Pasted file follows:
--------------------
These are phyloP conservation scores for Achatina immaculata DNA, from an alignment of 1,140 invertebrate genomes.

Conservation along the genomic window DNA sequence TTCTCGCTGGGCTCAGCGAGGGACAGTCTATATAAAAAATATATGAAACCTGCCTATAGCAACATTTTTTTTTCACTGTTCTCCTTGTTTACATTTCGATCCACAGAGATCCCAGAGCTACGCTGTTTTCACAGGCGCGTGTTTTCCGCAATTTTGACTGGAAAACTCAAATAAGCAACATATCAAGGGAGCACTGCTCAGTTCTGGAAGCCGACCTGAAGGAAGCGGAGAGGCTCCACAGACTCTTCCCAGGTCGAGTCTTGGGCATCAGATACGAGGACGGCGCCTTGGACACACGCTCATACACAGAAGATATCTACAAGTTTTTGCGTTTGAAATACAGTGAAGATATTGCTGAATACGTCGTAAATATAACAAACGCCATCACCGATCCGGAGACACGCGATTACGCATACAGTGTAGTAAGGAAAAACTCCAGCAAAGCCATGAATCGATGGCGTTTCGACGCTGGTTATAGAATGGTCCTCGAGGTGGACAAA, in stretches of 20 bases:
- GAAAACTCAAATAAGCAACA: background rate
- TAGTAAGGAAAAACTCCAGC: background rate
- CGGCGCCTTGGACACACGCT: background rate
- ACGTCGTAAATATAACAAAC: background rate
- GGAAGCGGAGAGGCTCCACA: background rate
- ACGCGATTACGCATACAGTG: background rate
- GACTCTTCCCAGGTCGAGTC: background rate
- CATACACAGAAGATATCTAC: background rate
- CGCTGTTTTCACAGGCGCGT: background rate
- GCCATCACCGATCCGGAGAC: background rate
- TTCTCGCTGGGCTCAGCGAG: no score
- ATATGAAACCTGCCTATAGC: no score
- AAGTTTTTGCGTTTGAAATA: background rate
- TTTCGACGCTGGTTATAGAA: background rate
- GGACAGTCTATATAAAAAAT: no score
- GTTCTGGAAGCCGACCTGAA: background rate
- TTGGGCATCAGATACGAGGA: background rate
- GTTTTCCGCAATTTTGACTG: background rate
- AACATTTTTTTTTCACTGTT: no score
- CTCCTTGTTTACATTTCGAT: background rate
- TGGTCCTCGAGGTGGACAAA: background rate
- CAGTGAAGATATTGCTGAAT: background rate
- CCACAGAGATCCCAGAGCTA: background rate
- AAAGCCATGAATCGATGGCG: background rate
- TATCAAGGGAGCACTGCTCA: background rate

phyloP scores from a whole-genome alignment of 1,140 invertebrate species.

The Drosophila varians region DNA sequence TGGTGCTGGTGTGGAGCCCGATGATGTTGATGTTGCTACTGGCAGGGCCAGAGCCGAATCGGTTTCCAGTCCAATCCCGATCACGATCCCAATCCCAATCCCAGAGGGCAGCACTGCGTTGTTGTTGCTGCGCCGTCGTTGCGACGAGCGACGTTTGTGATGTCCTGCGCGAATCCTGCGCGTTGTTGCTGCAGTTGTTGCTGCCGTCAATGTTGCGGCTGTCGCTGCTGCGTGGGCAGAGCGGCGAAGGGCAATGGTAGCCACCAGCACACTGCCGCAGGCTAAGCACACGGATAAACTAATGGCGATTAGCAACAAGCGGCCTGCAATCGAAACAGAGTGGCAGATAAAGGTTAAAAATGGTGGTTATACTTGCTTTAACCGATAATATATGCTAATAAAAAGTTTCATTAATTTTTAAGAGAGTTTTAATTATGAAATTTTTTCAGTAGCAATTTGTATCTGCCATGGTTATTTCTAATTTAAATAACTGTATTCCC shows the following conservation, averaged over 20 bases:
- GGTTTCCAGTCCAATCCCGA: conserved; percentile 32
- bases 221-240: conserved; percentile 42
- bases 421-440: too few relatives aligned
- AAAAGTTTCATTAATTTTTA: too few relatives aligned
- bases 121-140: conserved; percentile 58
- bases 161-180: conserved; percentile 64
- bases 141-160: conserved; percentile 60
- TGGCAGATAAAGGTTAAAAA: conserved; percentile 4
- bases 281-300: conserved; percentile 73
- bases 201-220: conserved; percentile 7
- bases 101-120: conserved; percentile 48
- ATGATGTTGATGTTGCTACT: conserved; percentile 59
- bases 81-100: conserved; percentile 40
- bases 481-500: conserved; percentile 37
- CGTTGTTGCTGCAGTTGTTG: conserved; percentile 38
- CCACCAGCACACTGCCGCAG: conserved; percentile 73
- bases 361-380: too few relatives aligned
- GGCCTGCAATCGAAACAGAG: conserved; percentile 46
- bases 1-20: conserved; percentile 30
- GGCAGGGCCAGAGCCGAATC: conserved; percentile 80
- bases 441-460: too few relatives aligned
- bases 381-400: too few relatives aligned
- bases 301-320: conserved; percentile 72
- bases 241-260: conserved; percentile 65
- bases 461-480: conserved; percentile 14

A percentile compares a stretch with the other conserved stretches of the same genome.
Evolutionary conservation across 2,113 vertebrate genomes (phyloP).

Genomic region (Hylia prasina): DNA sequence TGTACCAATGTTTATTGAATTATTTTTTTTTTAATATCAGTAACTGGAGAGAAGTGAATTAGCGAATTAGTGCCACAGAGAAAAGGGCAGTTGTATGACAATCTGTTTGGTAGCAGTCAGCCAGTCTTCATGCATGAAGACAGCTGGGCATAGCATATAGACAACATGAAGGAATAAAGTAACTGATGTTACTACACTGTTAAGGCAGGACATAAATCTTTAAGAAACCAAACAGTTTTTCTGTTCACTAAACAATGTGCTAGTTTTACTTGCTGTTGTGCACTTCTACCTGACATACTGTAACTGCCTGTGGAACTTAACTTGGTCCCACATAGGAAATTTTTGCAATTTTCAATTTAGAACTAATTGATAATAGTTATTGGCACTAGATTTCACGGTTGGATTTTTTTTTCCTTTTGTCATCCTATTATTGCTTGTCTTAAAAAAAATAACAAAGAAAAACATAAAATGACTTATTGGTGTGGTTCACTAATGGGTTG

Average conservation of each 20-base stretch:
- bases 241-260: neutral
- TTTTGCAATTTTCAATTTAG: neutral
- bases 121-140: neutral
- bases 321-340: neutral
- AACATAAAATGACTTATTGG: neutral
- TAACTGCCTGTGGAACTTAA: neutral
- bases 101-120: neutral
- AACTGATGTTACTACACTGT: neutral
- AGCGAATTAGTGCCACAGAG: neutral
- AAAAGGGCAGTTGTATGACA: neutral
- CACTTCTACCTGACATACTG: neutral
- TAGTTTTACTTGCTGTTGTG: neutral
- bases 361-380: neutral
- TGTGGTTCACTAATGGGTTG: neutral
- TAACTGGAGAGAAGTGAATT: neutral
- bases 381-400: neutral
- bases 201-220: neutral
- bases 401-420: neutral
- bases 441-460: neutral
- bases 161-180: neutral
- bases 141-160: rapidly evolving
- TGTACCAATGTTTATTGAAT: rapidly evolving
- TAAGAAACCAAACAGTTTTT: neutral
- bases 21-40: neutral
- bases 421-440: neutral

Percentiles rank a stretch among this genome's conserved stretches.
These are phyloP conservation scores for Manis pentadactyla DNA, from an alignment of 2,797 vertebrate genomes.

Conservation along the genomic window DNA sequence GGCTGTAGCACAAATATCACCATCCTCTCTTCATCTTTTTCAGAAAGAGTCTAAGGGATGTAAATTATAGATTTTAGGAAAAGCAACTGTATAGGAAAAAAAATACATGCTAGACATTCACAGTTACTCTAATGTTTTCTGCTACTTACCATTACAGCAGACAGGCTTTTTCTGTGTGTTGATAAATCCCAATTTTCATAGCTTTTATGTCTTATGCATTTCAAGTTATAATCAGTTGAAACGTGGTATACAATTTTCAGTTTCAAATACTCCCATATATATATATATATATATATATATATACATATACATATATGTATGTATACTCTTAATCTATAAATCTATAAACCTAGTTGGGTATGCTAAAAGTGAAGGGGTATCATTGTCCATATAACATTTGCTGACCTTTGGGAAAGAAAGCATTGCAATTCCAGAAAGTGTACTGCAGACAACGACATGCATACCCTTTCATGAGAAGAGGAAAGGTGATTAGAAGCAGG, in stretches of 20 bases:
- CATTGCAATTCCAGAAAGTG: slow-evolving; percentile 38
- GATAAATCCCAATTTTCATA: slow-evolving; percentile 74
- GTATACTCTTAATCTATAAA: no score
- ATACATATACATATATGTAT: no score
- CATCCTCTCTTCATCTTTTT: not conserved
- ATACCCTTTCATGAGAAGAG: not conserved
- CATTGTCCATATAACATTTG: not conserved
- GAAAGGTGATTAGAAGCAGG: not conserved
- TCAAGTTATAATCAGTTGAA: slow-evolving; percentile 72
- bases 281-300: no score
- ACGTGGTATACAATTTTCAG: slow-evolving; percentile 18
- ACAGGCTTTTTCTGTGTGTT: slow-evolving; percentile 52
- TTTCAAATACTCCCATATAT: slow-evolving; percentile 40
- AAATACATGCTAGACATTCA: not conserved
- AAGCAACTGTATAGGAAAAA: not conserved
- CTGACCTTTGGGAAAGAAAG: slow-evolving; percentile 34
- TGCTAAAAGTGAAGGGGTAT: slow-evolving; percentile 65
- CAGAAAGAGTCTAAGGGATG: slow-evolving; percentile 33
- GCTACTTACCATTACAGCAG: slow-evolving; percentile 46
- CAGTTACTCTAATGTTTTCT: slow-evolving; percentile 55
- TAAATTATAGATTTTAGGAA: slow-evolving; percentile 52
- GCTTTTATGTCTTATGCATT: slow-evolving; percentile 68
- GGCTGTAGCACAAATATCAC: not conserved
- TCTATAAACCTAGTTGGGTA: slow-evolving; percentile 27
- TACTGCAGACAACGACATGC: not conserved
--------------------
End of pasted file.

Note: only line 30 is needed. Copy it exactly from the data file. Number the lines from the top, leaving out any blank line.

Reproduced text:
- GGTTTCCAGTCCAATCCCGA: conserved; percentile 32